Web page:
Title: Galatians for You
Author: Timothy Keller
Publisher: The Good Book Company
Publishing Year: 2013
My Rating: 5 out of 5 (1 meaning I hated the book, 5 meaning I loved the book)
Galatians for You is an apt title for this new commentary by Tim Keller. In this short book Keller unpacks a great deal of thought-provoking doctrinal content and challenging personal application of said content. It is incredibly easy to read and can be understood by new and old Christians alike. Tim Keller, like R.C. Sproul, possesses that unique gift of having a highly-intellectual mind and the ability to communicate to the common man. This is seen best in the appendix concerning the New Perspective on Paul.
In this book in particular, Dr. Keller unpacks Paul’s epistle to the Galatians. The key issue at stake here is nothing less than the gospel itself. Anyone familiar with Tim Keller realizes his passion for this subject. Anyone who reads this book walks away with a clearer understanding of just what the gospel is.
The reader is also warned against the counterfeit gospel (which is not a gospel) of legalism. Keller defines legalism as “looking to something besides Jesus Christ in order to be acceptable and clean before God.” (page 54) In contrast, “In the gospel we discover that trusting in Christ brings God’s full and complete favor and approval. When He sees the believer, He sees Jesus (3:25-27) – and so He says to us, ‘With you I am well pleased’ (Mark 1:11). God is pleased with us.” (Page 34)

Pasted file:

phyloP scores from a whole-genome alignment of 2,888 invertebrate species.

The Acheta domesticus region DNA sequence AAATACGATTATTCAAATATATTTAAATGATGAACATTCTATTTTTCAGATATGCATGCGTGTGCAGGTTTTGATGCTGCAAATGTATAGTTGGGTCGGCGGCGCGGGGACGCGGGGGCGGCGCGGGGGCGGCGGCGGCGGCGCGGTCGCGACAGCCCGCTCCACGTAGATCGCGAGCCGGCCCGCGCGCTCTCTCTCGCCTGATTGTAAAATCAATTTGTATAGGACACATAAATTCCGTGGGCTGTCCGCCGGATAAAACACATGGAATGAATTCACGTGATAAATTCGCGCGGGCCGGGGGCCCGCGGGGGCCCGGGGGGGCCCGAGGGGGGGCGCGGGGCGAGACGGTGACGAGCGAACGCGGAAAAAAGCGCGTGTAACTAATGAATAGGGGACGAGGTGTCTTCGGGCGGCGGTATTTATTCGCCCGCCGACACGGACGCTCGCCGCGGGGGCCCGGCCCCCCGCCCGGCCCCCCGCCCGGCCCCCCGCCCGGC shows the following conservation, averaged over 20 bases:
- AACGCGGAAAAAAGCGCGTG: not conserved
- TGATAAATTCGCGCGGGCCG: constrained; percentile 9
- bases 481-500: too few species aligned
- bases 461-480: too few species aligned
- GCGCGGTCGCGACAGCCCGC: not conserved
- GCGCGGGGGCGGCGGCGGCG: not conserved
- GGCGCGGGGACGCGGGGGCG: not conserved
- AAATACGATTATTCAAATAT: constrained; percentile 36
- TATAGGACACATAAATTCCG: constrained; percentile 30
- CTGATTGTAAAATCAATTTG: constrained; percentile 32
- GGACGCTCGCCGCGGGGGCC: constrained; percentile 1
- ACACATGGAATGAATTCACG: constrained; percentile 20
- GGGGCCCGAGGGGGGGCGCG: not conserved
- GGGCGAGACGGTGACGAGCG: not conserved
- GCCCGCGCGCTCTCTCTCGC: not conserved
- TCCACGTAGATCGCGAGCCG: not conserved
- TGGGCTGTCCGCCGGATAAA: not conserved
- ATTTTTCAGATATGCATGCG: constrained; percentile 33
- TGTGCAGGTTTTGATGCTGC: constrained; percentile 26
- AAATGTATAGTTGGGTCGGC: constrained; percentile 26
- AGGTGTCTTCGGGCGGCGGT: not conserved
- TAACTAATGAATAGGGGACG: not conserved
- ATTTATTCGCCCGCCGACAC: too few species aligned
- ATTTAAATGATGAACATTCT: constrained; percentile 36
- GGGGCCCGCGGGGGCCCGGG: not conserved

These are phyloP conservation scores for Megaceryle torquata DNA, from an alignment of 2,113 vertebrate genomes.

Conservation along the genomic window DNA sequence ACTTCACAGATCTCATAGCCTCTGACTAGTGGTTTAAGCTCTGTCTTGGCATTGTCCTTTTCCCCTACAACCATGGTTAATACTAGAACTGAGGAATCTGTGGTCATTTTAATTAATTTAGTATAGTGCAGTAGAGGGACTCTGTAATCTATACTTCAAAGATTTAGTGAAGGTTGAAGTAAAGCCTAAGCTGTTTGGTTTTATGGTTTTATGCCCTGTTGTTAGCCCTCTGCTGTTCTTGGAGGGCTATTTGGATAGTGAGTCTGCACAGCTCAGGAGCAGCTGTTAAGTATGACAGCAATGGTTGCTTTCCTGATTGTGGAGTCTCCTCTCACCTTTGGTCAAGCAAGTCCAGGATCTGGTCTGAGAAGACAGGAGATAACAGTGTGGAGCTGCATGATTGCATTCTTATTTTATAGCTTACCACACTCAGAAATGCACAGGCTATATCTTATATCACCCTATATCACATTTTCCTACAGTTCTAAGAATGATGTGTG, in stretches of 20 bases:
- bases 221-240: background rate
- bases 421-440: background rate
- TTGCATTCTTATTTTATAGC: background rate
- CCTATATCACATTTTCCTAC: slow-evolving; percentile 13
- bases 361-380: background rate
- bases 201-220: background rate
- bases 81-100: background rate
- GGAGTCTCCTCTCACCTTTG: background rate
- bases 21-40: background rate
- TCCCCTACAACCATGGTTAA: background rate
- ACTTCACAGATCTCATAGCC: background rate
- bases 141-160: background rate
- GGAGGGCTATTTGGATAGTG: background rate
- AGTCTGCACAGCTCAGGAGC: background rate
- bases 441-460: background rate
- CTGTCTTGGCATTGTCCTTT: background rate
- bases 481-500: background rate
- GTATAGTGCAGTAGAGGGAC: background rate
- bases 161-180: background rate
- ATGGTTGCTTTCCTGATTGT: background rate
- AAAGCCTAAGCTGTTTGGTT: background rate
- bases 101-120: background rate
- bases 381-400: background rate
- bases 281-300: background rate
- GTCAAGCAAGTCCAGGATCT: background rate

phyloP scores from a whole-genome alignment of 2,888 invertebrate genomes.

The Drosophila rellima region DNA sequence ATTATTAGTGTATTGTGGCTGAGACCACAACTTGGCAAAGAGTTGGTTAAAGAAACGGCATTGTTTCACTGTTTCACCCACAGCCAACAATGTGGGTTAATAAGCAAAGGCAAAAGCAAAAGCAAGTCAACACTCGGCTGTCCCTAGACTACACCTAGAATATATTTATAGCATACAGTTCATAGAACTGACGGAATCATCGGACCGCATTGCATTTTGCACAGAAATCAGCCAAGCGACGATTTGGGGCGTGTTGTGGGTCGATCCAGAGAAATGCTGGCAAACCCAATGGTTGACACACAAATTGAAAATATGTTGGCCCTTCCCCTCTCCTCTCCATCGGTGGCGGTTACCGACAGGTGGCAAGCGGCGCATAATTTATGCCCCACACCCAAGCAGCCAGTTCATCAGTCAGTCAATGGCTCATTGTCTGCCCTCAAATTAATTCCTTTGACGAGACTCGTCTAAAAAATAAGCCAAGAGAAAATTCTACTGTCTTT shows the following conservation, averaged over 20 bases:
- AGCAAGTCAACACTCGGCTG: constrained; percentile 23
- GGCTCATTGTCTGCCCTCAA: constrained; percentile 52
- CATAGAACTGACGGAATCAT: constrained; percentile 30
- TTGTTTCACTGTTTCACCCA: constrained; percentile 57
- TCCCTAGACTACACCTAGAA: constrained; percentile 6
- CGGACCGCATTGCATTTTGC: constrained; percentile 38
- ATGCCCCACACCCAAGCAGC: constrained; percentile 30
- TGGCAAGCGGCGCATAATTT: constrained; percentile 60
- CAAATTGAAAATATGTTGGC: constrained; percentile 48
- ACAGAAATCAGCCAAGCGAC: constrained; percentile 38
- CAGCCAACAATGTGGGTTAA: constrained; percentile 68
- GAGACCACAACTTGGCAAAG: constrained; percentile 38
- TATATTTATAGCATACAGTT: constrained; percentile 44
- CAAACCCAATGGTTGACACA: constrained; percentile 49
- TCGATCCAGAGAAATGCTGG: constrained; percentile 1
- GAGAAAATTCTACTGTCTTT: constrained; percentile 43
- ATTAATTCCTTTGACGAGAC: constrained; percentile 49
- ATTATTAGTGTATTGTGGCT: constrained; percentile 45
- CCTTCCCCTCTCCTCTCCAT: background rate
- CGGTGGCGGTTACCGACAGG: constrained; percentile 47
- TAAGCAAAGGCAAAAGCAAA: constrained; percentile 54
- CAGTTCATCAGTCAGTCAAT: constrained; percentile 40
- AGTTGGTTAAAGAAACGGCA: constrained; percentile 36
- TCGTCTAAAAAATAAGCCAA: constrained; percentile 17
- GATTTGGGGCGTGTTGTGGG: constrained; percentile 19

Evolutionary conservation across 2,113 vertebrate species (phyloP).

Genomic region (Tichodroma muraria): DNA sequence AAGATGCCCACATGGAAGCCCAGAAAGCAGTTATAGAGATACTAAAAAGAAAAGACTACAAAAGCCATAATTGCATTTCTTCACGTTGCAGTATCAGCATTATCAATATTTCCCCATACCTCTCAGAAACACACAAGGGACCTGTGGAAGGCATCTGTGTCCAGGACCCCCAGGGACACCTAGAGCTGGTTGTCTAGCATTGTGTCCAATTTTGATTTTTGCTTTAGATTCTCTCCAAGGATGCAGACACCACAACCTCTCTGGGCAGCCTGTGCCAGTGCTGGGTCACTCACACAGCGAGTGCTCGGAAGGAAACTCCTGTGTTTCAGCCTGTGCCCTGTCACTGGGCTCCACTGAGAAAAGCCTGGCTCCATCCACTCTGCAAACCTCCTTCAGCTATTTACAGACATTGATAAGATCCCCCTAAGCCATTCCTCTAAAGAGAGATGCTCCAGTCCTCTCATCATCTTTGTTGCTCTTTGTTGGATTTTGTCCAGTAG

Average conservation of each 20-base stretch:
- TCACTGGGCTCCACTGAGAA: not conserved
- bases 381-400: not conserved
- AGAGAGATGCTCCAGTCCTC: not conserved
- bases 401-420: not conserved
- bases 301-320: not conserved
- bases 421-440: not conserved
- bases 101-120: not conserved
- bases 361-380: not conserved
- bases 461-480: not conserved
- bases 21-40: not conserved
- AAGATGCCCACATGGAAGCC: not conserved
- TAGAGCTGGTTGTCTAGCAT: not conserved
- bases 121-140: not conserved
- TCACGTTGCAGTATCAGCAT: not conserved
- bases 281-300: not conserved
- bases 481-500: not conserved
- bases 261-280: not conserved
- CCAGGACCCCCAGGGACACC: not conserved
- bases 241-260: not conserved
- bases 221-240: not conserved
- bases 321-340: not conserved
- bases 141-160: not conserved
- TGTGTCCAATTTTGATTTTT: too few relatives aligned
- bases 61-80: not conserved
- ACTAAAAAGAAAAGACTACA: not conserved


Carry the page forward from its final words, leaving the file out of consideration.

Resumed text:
Whenever I think of Galatians, my mind goes back to a Sunday school flannel board with pieces of fruit pressed against it. These are fruits of the Spirit which I am supposed to have or cultivate if I am a true Christian. So, I especially found pages 151-157 extremely helpful in interpreting this concept of fruit bearing in light of the gospel. Keller is quick to remind us that real fruit is gradual. In other words, it grows over time. An apple doesn’t just merely appear out of thin air. The fruit of the Spirit grows as well as the Holy Spirit does His sanctifying work within us over time. Keller also reminds us, “Our approval and welcome from the Father rests not on our character or actions, but on His. We are free to acknowledge where we have given up ground to the sarx in our lives; free to confess where we have not sought to keep in step with the Spirit; free to realize where we have confused our gifts or natural abilities with the fruit of the Spirit.” (page 155)
This book is a gift to the church. Buy it; use it; give it to a friend. I think new Christians in particular will find it most helpful. But, really, anyone who is struggling with legalism and is therefore having difficulty seeing the gospel for what is would benefit from this work.
Disclaimer: This book was provided by the publisher for review. I was under no obligation to offer a favorable review.
You can purchase a copy for yourself here.